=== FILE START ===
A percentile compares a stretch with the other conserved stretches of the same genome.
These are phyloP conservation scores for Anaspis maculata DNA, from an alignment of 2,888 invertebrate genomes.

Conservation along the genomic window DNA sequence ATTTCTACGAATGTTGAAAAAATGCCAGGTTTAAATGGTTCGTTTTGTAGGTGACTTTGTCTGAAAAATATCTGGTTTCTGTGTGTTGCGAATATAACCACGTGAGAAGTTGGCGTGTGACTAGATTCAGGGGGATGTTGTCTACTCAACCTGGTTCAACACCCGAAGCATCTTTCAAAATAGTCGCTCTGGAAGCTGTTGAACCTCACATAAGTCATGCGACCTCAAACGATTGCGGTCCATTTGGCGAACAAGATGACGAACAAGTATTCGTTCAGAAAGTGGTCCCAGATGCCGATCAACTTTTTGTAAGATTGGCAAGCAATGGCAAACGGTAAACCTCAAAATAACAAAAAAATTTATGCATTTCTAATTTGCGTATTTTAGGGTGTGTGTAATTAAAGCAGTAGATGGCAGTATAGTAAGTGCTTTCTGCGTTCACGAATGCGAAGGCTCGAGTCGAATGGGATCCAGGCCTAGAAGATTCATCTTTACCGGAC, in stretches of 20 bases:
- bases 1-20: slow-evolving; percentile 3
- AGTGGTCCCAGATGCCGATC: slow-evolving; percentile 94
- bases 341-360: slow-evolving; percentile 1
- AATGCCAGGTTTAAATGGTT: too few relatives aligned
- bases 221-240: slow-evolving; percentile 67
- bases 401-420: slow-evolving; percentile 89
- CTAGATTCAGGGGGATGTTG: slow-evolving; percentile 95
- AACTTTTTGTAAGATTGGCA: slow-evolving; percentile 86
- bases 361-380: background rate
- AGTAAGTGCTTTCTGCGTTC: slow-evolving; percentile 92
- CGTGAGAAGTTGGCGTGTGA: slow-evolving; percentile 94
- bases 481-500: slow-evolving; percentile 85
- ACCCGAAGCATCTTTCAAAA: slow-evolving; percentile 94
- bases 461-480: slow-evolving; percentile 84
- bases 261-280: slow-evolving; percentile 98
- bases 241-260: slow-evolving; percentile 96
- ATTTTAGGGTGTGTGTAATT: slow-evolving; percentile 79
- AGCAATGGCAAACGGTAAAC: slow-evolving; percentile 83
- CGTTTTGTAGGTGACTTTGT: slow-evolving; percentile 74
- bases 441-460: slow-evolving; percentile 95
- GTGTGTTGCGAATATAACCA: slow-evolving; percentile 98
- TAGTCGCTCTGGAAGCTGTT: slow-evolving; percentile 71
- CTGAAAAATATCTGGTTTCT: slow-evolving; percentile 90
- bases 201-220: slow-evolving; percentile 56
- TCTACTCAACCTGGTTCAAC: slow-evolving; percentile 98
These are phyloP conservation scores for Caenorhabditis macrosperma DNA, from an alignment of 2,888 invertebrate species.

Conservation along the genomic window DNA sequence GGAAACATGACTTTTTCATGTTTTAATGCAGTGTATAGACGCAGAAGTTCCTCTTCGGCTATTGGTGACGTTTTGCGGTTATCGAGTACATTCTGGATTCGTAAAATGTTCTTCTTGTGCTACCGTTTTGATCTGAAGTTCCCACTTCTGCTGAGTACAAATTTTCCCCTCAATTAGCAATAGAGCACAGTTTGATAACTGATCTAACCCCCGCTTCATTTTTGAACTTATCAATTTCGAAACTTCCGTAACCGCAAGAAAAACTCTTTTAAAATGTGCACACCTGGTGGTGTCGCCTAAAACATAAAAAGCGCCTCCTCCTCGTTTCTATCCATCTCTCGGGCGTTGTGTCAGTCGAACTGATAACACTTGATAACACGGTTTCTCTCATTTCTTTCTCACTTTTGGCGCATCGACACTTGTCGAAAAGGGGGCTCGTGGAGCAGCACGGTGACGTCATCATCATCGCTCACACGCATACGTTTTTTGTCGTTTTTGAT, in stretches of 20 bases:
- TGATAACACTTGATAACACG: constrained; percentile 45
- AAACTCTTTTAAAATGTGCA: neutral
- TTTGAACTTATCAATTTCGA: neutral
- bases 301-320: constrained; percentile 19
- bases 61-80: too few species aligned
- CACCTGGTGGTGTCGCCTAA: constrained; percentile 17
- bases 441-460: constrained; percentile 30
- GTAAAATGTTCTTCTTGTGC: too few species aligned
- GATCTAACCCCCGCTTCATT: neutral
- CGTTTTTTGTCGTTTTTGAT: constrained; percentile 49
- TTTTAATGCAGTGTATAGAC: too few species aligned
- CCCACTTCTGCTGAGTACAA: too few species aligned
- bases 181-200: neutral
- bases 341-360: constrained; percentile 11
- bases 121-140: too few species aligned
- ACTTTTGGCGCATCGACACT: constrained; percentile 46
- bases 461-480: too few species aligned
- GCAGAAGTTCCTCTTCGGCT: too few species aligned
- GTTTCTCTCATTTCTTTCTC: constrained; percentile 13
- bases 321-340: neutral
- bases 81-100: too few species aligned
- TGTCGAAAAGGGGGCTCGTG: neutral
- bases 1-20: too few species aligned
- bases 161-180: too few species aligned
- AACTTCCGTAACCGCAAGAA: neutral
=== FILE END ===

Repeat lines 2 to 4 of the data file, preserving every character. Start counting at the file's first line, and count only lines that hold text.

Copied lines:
These are phyloP conservation scores for Anaspis maculata DNA, from an alignment of 2,888 invertebrate genomes.

Conservation along the genomic window DNA sequence ATTTCTACGAATGTTGAAAAAATGCCAGGTTTAAATGGTTCGTTTTGTAGGTGACTTTGTCTGAAAAATATCTGGTTTCTGTGTGTTGCGAATATAACCACGTGAGAAGTTGGCGTGTGACTAGATTCAGGGGGATGTTGTCTACTCAACCTGGTTCAACACCCGAAGCATCTTTCAAAATAGTCGCTCTGGAAGCTGTTGAACCTCACATAAGTCATGCGACCTCAAACGATTGCGGTCCATTTGGCGAACAAGATGACGAACAAGTATTCGTTCAGAAAGTGGTCCCAGATGCCGATCAACTTTTTGTAAGATTGGCAAGCAATGGCAAACGGTAAACCTCAAAATAACAAAAAAATTTATGCATTTCTAATTTGCGTATTTTAGGGTGTGTGTAATTAAAGCAGTAGATGGCAGTATAGTAAGTGCTTTCTGCGTTCACGAATGCGAAGGCTCGAGTCGAATGGGATCCAGGCCTAGAAGATTCATCTTTACCGGAC, in stretches of 20 bases:
- bases 1-20: slow-evolving; percentile 3